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New Jersey peach growers optimistic after strong dormant season

After an excellent winter and early spring with mild/ cold temperatures and abundant rainfall and snow, New Jersey peach growers anticipate an excellent crop of peach flowers, with full bloom in early April.

This bloom date would be historically earlier than normal, according to Jerry Frecon, professor Emeritus at Rutgers Jersey in Southern New Jersey. “With the unusual winters and overall climate change we’ve had in New Jersey, ‘normal’ means full bloom from April 15 to 20. This can be problematic as statistically we are further removed from the possibility of frost and low temperature injury to the developing peach flowers the later bloom occurs,” says Frecon, now a consultant for the New Jersey Peach Promotion Council (NJPPC).

March view of dormant peach trees with wind machine at Nichols Orchard in southern New Jersey.

“We always have cold enough winters, so we don’t have to worry about the lack of chill hours in New Jersey,” said Santo John Maccherone, owner of Circle M Fruit Farms in Salem and vice-chair of the NJPPC. “My crop of flowers is heavy on all peach and nectarine varieties,” said Maccherone, who farms with his son John, in Southwestern New Jersey. “In spite of the recent crazy weather and the pandemic, we only picked half of a crop. We expect better in 2021. We grow a full line of white and yellow flesh peaches and nectarines, plus flat peaches and Asian plums. It’s unusual, but everything has a full crop of flowers so far.”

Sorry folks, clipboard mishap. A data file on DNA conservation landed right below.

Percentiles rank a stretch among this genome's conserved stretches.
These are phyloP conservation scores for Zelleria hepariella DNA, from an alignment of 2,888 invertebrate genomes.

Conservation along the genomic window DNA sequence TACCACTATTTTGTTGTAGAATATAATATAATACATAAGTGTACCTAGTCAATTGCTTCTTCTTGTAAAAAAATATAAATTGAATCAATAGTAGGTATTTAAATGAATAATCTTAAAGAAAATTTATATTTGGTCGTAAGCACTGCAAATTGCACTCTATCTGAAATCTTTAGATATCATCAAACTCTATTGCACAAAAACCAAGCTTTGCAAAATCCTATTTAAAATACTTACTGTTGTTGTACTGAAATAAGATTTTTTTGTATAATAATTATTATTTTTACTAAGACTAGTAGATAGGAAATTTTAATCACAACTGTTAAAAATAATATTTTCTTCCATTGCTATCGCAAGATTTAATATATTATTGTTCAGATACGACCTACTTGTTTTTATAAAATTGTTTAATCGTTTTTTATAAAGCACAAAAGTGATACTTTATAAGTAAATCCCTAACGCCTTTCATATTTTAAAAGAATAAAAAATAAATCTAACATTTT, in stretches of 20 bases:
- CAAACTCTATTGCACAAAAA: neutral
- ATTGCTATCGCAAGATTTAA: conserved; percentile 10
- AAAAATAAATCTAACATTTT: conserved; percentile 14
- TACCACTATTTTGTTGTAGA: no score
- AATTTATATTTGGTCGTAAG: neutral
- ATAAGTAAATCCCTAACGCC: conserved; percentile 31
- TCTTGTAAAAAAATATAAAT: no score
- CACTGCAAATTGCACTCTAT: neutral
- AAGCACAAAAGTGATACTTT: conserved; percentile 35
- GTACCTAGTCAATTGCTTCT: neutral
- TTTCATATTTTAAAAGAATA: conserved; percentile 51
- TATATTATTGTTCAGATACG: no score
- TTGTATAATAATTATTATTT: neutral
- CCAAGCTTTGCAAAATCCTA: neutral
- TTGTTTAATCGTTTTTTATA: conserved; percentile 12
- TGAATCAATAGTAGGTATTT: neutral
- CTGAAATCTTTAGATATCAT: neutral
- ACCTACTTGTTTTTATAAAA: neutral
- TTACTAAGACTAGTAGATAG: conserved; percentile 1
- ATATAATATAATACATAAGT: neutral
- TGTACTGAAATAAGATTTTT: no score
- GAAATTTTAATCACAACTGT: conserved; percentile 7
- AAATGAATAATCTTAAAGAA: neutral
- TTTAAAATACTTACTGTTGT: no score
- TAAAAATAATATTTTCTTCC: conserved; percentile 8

“We are in good shape with all our trees pruned, new trees planted and wind machines ready to go if we have a freeze or frost,” said Joe Nichols, owner of Nichols Orchards and grower of peaches in Franklin Township, Gloucester County, NJ. “We also grow a variety of apples, which gives us a hedge against financial loss in case there is some flower injury from lower temperatures or other adverse weather which could reduce our peach crop.”

Maccherone and Nichols expect to be marketing peaches from early July into September. Both sell wholesale to specialty markets and retailers.

Recent statistics from the National Peach Council estimate NJ growers produce about, 5200 acres of peaches and nectarines and should harvest between 40 and 45 million pounds of fruit in 2021. “We are always optimistic at this time of year,” said Maccherone. “But we still have a long way until we pick and market the fruit. Lots can happen to reduce the crop.”

The NJPPC is a voluntary organization of growers, packers, shippers, marketers and allied industries dedicated to the orderly marketing and promotion of New Jersey Peaches.

For more information:
Jerry Frecon 
Pegi Adam 

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